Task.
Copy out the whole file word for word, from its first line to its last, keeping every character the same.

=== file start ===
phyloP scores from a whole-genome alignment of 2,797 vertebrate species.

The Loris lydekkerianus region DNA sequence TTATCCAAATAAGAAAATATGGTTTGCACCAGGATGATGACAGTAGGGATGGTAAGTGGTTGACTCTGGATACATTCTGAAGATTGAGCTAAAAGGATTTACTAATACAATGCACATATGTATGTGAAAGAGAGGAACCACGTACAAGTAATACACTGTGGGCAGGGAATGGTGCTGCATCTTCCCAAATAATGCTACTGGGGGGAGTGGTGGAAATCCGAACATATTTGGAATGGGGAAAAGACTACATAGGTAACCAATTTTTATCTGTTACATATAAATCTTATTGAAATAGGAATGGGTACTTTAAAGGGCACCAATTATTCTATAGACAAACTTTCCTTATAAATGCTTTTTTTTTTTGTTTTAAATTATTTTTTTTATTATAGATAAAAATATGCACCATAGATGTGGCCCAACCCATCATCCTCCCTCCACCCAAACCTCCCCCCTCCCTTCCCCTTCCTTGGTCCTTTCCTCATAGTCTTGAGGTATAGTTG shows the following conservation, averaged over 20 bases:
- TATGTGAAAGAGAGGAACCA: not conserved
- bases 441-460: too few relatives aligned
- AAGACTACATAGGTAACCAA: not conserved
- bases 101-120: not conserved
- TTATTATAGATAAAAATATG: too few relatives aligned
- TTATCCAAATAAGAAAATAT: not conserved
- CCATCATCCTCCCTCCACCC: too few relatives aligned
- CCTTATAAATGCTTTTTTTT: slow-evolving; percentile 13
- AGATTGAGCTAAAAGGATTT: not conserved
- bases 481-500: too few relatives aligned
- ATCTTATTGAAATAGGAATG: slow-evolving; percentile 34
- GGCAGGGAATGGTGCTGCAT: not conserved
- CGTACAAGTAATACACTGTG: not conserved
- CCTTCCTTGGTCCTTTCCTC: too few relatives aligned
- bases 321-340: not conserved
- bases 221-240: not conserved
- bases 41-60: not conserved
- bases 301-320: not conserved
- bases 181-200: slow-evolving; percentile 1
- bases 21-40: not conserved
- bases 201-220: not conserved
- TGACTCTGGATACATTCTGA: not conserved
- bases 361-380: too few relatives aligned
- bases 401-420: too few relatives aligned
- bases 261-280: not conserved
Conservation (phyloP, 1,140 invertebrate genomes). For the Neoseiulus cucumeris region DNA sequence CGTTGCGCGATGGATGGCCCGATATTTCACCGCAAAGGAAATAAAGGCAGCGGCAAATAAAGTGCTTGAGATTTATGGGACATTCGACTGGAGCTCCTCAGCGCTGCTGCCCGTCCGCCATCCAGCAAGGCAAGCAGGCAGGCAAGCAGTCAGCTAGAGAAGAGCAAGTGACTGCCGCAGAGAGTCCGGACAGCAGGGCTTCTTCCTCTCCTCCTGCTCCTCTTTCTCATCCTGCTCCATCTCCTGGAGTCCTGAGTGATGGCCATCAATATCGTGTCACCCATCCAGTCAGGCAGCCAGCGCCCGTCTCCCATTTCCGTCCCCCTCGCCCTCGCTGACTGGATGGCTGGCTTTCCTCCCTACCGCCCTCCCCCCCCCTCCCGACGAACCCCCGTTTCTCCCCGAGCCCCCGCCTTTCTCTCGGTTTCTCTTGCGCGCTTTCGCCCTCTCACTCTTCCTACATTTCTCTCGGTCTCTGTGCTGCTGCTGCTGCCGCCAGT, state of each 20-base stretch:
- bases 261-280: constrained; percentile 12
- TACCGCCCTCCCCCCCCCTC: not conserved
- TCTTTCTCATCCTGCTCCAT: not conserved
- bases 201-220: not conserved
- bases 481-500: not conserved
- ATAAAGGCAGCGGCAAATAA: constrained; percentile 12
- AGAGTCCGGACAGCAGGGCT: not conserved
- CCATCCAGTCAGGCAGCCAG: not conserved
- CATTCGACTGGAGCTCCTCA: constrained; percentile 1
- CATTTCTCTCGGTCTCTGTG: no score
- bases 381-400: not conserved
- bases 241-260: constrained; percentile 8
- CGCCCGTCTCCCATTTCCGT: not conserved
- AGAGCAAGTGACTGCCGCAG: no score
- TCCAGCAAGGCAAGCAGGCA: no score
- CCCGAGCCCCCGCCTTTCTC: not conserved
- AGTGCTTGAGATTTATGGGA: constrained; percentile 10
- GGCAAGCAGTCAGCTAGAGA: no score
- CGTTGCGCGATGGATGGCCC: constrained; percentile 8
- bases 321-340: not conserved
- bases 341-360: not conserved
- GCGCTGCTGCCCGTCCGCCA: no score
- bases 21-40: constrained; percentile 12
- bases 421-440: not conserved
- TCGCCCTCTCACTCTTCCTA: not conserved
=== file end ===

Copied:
phyloP scores from a whole-genome alignment of 2,797 vertebrate species.

The Loris lydekkerianus region DNA sequence TTATCCAAATAAGAAAATATGGTTTGCACCAGGATGATGACAGTAGGGATGGTAAGTGGTTGACTCTGGATACATTCTGAAGATTGAGCTAAAAGGATTTACTAATACAATGCACATATGTATGTGAAAGAGAGGAACCACGTACAAGTAATACACTGTGGGCAGGGAATGGTGCTGCATCTTCCCAAATAATGCTACTGGGGGGAGTGGTGGAAATCCGAACATATTTGGAATGGGGAAAAGACTACATAGGTAACCAATTTTTATCTGTTACATATAAATCTTATTGAAATAGGAATGGGTACTTTAAAGGGCACCAATTATTCTATAGACAAACTTTCCTTATAAATGCTTTTTTTTTTTGTTTTAAATTATTTTTTTTATTATAGATAAAAATATGCACCATAGATGTGGCCCAACCCATCATCCTCCCTCCACCCAAACCTCCCCCCTCCCTTCCCCTTCCTTGGTCCTTTCCTCATAGTCTTGAGGTATAGTTG shows the following conservation, averaged over 20 bases:
- TATGTGAAAGAGAGGAACCA: not conserved
- bases 441-460: too few relatives aligned
- AAGACTACATAGGTAACCAA: not conserved
- bases 101-120: not conserved
- TTATTATAGATAAAAATATG: too few relatives aligned
- TTATCCAAATAAGAAAATAT: not conserved
- CCATCATCCTCCCTCCACCC: too few relatives aligned
- CCTTATAAATGCTTTTTTTT: slow-evolving; percentile 13
- AGATTGAGCTAAAAGGATTT: not conserved
- bases 481-500: too few relatives aligned
- ATCTTATTGAAATAGGAATG: slow-evolving; percentile 34
- GGCAGGGAATGGTGCTGCAT: not conserved
- CGTACAAGTAATACACTGTG: not conserved
- CCTTCCTTGGTCCTTTCCTC: too few relatives aligned
- bases 321-340: not conserved
- bases 221-240: not conserved
- bases 41-60: not conserved
- bases 301-320: not conserved
- bases 181-200: slow-evolving; percentile 1
- bases 21-40: not conserved
- bases 201-220: not conserved
- TGACTCTGGATACATTCTGA: not conserved
- bases 361-380: too few relatives aligned
- bases 401-420: too few relatives aligned
- bases 261-280: not conserved
Conservation (phyloP, 1,140 invertebrate genomes). For the Neoseiulus cucumeris region DNA sequence CGTTGCGCGATGGATGGCCCGATATTTCACCGCAAAGGAAATAAAGGCAGCGGCAAATAAAGTGCTTGAGATTTATGGGACATTCGACTGGAGCTCCTCAGCGCTGCTGCCCGTCCGCCATCCAGCAAGGCAAGCAGGCAGGCAAGCAGTCAGCTAGAGAAGAGCAAGTGACTGCCGCAGAGAGTCCGGACAGCAGGGCTTCTTCCTCTCCTCCTGCTCCTCTTTCTCATCCTGCTCCATCTCCTGGAGTCCTGAGTGATGGCCATCAATATCGTGTCACCCATCCAGTCAGGCAGCCAGCGCCCGTCTCCCATTTCCGTCCCCCTCGCCCTCGCTGACTGGATGGCTGGCTTTCCTCCCTACCGCCCTCCCCCCCCCTCCCGACGAACCCCCGTTTCTCCCCGAGCCCCCGCCTTTCTCTCGGTTTCTCTTGCGCGCTTTCGCCCTCTCACTCTTCCTACATTTCTCTCGGTCTCTGTGCTGCTGCTGCTGCCGCCAGT, state of each 20-base stretch:
- bases 261-280: constrained; percentile 12
- TACCGCCCTCCCCCCCCCTC: not conserved
- TCTTTCTCATCCTGCTCCAT: not conserved
- bases 201-220: not conserved
- bases 481-500: not conserved
- ATAAAGGCAGCGGCAAATAA: constrained; percentile 12
- AGAGTCCGGACAGCAGGGCT: not conserved
- CCATCCAGTCAGGCAGCCAG: not conserved
- CATTCGACTGGAGCTCCTCA: constrained; percentile 1
- CATTTCTCTCGGTCTCTGTG: no score
- bases 381-400: not conserved
- bases 241-260: constrained; percentile 8
- CGCCCGTCTCCCATTTCCGT: not conserved
- AGAGCAAGTGACTGCCGCAG: no score
- TCCAGCAAGGCAAGCAGGCA: no score
- CCCGAGCCCCCGCCTTTCTC: not conserved
- AGTGCTTGAGATTTATGGGA: constrained; percentile 10
- GGCAAGCAGTCAGCTAGAGA: no score
- CGTTGCGCGATGGATGGCCC: constrained; percentile 8
- bases 321-340: not conserved
- bases 341-360: not conserved
- GCGCTGCTGCCCGTCCGCCA: no score
- bases 21-40: constrained; percentile 12
- bases 421-440: not conserved
- TCGCCCTCTCACTCTTCCTA: not conserved